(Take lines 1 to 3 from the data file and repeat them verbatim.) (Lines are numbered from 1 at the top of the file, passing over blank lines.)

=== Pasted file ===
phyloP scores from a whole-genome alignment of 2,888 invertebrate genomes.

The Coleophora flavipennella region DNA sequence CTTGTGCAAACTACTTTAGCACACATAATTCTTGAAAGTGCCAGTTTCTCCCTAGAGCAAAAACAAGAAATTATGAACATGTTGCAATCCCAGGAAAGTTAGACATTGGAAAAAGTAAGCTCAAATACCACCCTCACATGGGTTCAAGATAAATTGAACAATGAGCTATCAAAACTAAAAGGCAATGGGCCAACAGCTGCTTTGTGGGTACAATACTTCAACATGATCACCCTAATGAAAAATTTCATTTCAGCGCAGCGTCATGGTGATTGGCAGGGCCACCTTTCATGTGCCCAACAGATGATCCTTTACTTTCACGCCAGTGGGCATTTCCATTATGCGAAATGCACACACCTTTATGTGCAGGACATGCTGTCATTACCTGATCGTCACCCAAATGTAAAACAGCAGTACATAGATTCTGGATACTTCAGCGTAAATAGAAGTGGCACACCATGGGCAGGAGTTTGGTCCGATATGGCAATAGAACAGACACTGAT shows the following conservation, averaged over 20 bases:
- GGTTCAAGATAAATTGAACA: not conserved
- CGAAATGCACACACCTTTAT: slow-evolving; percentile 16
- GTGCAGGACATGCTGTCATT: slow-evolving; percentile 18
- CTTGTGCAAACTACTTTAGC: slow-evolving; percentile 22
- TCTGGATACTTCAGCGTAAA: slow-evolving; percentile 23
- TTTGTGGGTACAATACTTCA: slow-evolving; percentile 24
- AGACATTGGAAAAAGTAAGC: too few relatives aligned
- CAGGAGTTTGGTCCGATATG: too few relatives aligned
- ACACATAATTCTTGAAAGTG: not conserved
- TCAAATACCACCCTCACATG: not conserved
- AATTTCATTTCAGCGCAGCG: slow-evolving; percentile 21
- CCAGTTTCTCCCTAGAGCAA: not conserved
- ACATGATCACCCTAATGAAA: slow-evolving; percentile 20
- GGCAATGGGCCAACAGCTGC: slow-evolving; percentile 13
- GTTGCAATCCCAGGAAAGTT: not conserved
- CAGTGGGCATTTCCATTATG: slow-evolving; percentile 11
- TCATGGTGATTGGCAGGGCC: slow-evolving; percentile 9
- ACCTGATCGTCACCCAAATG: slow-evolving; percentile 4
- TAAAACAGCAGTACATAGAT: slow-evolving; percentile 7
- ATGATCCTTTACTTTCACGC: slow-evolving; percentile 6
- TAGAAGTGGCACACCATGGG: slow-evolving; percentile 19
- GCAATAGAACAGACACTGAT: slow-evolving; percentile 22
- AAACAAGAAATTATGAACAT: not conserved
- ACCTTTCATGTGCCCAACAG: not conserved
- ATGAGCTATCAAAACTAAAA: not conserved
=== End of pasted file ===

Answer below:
phyloP scores from a whole-genome alignment of 2,888 invertebrate genomes.

The Coleophora flavipennella region DNA sequence CTTGTGCAAACTACTTTAGCACACATAATTCTTGAAAGTGCCAGTTTCTCCCTAGAGCAAAAACAAGAAATTATGAACATGTTGCAATCCCAGGAAAGTTAGACATTGGAAAAAGTAAGCTCAAATACCACCCTCACATGGGTTCAAGATAAATTGAACAATGAGCTATCAAAACTAAAAGGCAATGGGCCAACAGCTGCTTTGTGGGTACAATACTTCAACATGATCACCCTAATGAAAAATTTCATTTCAGCGCAGCGTCATGGTGATTGGCAGGGCCACCTTTCATGTGCCCAACAGATGATCCTTTACTTTCACGCCAGTGGGCATTTCCATTATGCGAAATGCACACACCTTTATGTGCAGGACATGCTGTCATTACCTGATCGTCACCCAAATGTAAAACAGCAGTACATAGATTCTGGATACTTCAGCGTAAATAGAAGTGGCACACCATGGGCAGGAGTTTGGTCCGATATGGCAATAGAACAGACACTGAT shows the following conservation, averaged over 20 bases:
- GGTTCAAGATAAATTGAACA: not conserved